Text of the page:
While there has been a reawakening of sorts between Russia and Ukraine, relations between the two remain essentially unbalanced and tensions over gas disputes and trade are likely to continue to undermine bilateral relations.
While the European Union is keen to strengthen its relations with Ukraine, some member states are wary of the lack of democracy and the weak rule of law in the country.
Promoting democracy in the six post-Soviet countries in Eastern Europe that were designated by the European Union as deserving special attention will require the EU to offer incentives for implementing reforms.
A legally binding free-trade agreement could be a key instrument in the EU's efforts to push Ukraine to reform.
Amid growing concern over Viktor Yanukovych’s policies, the question remains to what extent the current political set-up in Ukraine can withstand international and domestic pressure.
There is widespread concern both inside Ukraine and in the international community about the country’s course as fears grow that Viktor Yanukovych’s policies are rolling back Ukraine’s political freedoms.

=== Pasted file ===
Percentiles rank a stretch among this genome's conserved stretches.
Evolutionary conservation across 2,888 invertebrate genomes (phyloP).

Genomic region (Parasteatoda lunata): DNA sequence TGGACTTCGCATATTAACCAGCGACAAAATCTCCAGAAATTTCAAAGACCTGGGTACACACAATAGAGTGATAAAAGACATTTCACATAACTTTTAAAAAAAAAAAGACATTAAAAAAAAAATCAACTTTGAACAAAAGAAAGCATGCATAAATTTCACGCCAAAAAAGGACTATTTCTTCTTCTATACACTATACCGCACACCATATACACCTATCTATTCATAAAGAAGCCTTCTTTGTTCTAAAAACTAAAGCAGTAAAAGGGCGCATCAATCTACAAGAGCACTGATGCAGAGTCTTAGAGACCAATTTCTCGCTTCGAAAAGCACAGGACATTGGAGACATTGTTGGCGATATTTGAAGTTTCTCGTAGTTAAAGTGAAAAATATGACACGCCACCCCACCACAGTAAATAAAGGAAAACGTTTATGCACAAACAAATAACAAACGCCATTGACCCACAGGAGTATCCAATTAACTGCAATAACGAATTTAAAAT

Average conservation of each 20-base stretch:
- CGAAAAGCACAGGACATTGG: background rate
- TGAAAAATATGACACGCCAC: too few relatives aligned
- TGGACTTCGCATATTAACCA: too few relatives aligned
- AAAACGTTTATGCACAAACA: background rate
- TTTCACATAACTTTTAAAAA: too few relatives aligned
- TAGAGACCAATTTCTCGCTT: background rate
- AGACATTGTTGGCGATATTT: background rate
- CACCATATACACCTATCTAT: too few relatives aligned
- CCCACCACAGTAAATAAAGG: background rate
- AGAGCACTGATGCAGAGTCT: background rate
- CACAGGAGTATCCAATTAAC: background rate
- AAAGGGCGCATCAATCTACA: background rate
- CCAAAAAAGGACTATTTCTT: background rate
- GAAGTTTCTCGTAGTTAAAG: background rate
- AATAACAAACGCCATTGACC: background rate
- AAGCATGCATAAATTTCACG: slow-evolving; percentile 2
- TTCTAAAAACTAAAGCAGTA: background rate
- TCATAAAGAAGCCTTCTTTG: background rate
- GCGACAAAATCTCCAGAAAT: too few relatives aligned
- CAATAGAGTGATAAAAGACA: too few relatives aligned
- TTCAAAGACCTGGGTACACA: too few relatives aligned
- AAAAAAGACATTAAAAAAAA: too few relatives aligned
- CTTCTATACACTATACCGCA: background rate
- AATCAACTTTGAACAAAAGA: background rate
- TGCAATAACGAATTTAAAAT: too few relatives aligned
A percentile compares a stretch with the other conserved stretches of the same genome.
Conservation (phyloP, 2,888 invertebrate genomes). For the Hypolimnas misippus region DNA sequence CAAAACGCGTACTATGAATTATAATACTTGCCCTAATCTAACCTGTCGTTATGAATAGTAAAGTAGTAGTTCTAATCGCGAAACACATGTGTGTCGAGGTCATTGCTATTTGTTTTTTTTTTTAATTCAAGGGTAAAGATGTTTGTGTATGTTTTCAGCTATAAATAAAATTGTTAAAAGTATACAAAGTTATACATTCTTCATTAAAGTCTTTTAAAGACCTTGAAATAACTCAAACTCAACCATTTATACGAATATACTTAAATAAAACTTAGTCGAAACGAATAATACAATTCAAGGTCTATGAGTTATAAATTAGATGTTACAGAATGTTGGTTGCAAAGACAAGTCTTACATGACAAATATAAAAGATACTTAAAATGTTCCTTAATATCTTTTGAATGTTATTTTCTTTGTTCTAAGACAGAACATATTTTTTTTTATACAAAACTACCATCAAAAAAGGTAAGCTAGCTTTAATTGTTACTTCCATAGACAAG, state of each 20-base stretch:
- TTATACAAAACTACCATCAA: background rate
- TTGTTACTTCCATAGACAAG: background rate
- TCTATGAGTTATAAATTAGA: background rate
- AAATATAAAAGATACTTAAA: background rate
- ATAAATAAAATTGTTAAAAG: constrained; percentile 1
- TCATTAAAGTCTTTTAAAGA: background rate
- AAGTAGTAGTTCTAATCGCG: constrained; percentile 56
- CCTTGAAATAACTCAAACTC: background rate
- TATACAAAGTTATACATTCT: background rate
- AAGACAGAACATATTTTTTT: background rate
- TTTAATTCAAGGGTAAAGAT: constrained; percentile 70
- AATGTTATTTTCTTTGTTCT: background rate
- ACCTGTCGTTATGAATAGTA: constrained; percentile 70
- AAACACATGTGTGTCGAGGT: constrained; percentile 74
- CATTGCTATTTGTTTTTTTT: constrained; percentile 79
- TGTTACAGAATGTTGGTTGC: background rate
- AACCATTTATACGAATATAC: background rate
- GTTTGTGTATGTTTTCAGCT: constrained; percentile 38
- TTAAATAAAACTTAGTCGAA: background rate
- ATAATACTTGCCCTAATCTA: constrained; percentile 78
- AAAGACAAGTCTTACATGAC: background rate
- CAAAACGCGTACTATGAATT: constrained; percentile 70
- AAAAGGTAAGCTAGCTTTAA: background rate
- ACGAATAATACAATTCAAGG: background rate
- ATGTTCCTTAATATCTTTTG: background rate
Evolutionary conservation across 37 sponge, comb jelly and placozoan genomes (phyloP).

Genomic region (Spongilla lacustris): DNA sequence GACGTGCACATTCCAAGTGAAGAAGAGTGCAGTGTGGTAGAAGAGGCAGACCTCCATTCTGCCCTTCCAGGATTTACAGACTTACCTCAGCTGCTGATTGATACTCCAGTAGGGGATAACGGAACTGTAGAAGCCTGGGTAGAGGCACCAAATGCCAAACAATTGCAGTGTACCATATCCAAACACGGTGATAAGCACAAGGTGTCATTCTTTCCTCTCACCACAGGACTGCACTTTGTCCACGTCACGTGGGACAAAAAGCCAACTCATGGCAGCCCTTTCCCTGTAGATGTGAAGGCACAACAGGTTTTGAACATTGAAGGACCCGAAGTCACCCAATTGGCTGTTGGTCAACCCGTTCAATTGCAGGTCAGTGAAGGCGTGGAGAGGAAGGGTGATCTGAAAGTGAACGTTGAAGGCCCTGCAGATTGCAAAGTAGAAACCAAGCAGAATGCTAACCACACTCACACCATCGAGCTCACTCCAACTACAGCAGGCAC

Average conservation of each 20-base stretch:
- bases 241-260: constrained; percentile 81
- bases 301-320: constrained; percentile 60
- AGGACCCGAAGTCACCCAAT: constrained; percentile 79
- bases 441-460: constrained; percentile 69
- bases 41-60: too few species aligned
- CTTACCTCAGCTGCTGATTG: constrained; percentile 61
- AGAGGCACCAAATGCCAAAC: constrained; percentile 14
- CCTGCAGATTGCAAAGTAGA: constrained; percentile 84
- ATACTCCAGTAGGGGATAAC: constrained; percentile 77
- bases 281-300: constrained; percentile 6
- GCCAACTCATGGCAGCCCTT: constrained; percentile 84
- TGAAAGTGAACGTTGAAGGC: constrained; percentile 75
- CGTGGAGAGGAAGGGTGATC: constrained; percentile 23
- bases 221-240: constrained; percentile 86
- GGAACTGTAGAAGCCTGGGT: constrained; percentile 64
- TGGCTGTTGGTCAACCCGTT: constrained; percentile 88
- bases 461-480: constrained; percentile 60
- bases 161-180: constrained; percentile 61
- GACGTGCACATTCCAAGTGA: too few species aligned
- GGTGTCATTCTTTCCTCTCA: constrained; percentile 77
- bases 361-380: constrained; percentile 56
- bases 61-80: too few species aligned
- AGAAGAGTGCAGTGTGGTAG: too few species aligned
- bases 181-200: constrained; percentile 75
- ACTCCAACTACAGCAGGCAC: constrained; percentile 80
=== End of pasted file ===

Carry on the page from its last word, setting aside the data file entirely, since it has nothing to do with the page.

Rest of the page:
With emerging powers such as China, India, and Brazil capturing the limelight at this year’s World Economic Forum in Davos, Ukraine seemed to have little to share with the world and even less to learn from it.
After nine months in power and a fresh victory in October’s local elections, the Yanukovich government’s record raises important questions about the future of Ukraine.
The return of Viktor Yanukovych, who was elected president of Ukraine in February, has sparked fears among some that the momentum of Ukraine’s domestic political and economic reforms would be lost.
Though the eight newest EU are committed to eventually adopting the euro, they all already suffer from the problems that dragged Greece into crisis, suggesting that none of them are ready to join the Euro area yet.